I’m in this business for the long term, so I’m always looking to the future and keeping an eye on the volatility of markets. The publishing industry can and does change on a dime, sometimes without notice. The way to keep our author business safe from external pressure is to build a closer relationship with our readers, and that is easier to do wide.

Some authors upload books wide and expect them to sell well overnight, and when they don’t, they pull their books. Not only does it take time to gain traction on the retailers, but the general marketing advice is geared to Amazon rather than the wide retailers. The Amazon mindset does not work with marketing wide.

Why should authors go wide? For a start, wide readers will pay more, whereas in my experience, many KDP Select readers are free and cheap seekers.

Box sets perform particularly well wide. Binge reading is on the increase, perhaps fuelled in part by Netflix releasing whole seasons of shows such as Stranger Things. I have a nine-book box set for $24.99. I do not have that box set on Amazon, because I would receive a mere 35% royalty there, yet on Kobo and iBooks I receive 70% royalty, do well on Google Play, and on Barnes & Noble—65% minus the aggregator’s 10%.

Preorders work well wide. A preorder book’s ranking is eaten away on Amazon; whereas on the other retailers the sales aggregate either in part or in full on the release date. This gives the release day ranking a huge boost, often pushing a book to #1 in its category.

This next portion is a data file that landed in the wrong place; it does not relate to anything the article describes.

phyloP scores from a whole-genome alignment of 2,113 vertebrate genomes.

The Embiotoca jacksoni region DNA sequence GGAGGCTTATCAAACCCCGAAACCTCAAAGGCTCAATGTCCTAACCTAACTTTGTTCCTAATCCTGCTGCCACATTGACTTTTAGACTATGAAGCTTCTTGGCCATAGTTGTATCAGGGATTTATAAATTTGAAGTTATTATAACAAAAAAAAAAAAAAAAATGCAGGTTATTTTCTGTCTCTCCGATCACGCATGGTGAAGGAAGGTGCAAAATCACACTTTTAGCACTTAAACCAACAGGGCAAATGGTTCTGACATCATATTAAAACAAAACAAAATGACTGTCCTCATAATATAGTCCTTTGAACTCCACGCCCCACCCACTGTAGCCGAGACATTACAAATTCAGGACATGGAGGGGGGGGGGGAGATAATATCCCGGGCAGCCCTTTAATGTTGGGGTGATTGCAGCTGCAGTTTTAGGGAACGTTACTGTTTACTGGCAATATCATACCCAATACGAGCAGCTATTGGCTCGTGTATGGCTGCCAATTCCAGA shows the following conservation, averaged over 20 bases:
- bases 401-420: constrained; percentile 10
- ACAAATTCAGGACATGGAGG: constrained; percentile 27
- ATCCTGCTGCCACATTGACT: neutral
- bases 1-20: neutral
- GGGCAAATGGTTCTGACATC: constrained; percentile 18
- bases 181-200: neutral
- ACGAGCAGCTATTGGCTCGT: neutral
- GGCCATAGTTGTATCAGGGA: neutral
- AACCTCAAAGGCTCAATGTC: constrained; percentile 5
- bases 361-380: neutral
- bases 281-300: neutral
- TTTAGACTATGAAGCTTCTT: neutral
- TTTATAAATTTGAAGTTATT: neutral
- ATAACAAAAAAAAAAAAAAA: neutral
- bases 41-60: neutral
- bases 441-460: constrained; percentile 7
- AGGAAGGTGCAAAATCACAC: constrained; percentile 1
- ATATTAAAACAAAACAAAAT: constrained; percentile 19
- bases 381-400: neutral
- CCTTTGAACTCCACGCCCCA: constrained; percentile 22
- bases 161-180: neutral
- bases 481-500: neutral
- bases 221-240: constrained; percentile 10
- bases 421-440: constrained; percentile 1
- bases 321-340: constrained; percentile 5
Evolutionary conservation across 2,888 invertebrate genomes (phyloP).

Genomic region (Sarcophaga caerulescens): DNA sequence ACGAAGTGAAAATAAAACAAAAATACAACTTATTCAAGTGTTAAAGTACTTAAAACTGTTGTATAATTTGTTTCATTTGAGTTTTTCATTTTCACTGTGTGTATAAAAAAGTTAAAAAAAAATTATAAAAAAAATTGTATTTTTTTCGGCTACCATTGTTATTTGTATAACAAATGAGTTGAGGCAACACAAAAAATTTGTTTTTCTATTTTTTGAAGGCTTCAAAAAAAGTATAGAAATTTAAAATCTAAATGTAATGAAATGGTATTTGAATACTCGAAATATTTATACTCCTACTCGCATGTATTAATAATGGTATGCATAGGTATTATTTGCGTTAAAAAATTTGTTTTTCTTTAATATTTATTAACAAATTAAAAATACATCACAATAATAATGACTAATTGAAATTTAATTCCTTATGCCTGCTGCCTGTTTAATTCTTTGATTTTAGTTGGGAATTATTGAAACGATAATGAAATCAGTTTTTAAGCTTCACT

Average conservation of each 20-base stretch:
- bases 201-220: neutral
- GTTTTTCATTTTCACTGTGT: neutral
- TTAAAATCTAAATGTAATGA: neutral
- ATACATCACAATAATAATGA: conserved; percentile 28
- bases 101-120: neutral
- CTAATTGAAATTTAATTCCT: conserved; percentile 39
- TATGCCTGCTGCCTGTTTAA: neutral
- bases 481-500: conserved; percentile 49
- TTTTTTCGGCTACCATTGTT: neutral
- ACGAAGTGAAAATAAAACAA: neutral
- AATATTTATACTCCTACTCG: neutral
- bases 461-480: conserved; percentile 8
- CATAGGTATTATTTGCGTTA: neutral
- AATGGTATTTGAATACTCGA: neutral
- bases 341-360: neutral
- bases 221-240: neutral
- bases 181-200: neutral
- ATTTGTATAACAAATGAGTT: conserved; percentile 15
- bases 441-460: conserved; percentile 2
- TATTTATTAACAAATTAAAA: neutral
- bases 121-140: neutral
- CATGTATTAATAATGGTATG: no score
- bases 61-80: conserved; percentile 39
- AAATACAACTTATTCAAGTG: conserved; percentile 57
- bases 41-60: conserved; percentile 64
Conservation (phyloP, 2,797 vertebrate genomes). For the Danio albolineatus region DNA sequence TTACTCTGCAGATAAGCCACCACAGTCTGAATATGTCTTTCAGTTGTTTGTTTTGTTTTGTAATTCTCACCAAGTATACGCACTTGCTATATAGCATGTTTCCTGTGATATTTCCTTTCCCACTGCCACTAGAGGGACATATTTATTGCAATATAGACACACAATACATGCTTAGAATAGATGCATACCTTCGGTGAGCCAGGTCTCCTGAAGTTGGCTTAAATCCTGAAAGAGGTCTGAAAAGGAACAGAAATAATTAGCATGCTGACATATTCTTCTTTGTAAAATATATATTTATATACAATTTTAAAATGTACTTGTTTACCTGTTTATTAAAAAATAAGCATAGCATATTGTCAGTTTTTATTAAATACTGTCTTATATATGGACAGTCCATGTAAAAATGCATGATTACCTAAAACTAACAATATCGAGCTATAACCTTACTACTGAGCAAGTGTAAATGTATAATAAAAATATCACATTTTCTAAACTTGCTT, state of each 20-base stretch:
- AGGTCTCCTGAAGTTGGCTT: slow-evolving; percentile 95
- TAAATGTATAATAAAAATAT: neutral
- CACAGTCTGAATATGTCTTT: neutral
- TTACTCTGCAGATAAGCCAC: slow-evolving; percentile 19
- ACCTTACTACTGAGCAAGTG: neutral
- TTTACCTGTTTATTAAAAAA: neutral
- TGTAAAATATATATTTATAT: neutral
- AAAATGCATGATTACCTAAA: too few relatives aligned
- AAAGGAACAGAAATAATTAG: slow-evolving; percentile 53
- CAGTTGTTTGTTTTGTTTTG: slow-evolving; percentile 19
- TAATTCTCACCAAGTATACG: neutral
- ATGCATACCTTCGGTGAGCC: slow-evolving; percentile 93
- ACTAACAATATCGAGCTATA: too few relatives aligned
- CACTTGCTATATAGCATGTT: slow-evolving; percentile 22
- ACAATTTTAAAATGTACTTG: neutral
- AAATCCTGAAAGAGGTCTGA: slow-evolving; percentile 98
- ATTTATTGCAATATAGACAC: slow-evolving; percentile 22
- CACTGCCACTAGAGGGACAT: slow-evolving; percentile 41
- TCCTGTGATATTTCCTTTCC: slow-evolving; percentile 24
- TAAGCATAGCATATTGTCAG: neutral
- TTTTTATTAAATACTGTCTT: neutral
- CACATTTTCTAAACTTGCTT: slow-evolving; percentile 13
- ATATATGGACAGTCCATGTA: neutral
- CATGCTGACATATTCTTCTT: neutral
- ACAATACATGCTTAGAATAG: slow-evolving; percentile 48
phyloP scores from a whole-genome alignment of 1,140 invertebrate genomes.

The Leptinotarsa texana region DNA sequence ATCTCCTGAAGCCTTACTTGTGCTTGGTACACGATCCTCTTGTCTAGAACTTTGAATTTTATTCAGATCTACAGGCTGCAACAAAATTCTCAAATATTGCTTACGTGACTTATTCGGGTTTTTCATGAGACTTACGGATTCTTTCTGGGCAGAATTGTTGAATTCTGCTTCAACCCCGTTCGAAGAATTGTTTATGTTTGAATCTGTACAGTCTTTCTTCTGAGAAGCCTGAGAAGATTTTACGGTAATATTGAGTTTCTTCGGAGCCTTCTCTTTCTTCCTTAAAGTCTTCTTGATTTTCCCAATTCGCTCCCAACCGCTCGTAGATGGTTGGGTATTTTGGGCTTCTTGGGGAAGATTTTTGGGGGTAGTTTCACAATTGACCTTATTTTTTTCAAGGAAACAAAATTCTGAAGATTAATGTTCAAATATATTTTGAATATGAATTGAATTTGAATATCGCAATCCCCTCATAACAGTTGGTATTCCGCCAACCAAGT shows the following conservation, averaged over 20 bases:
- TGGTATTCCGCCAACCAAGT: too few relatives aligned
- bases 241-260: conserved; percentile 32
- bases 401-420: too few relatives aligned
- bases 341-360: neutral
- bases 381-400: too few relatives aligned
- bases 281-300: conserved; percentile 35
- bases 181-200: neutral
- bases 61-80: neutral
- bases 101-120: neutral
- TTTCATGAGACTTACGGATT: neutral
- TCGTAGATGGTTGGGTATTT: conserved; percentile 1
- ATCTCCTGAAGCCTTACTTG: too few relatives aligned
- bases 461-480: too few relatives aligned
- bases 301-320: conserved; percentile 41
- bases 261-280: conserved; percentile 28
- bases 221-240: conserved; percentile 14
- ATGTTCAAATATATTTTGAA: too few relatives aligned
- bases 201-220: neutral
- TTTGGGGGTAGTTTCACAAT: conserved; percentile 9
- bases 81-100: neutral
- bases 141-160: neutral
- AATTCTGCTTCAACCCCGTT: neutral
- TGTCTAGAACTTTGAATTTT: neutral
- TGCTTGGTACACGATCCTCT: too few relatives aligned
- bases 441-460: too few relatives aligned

There is a greater global reach wide. It’s easy to have blinkers on and think Amazon is the one and only giant retailer, but Kobo is, in fact, the market share leader in many worldwide territories. Kobo dominates in Canada. Tolino has 40% of the market in Germany. If you want to get your books into libraries, you need to go wide. Some countries do not have Amazon at all. And talking of territories, my funniest cozy mystery series is my bestseller in Canada, UK, and Australia, but the same series completely tanks on Amazon US.

Amazon’s 30-day cliff was the bane of my existence for years. There is no cliff on the other retailers, and sales are steadier and always gaining ground.

It’s always good to question assumptions. I’ve heard the advice that some genres can’t do well wide because they’re dominated by Kindle Unlimited. My own category, cozy mysteries, is dominated by Kindle Unlimited, but I make a six-figure income regardless. If a genre is dominated by Kindle Unlimited, then there are plenty of wide readers looking for books in that genre. It’s a golden opportunity.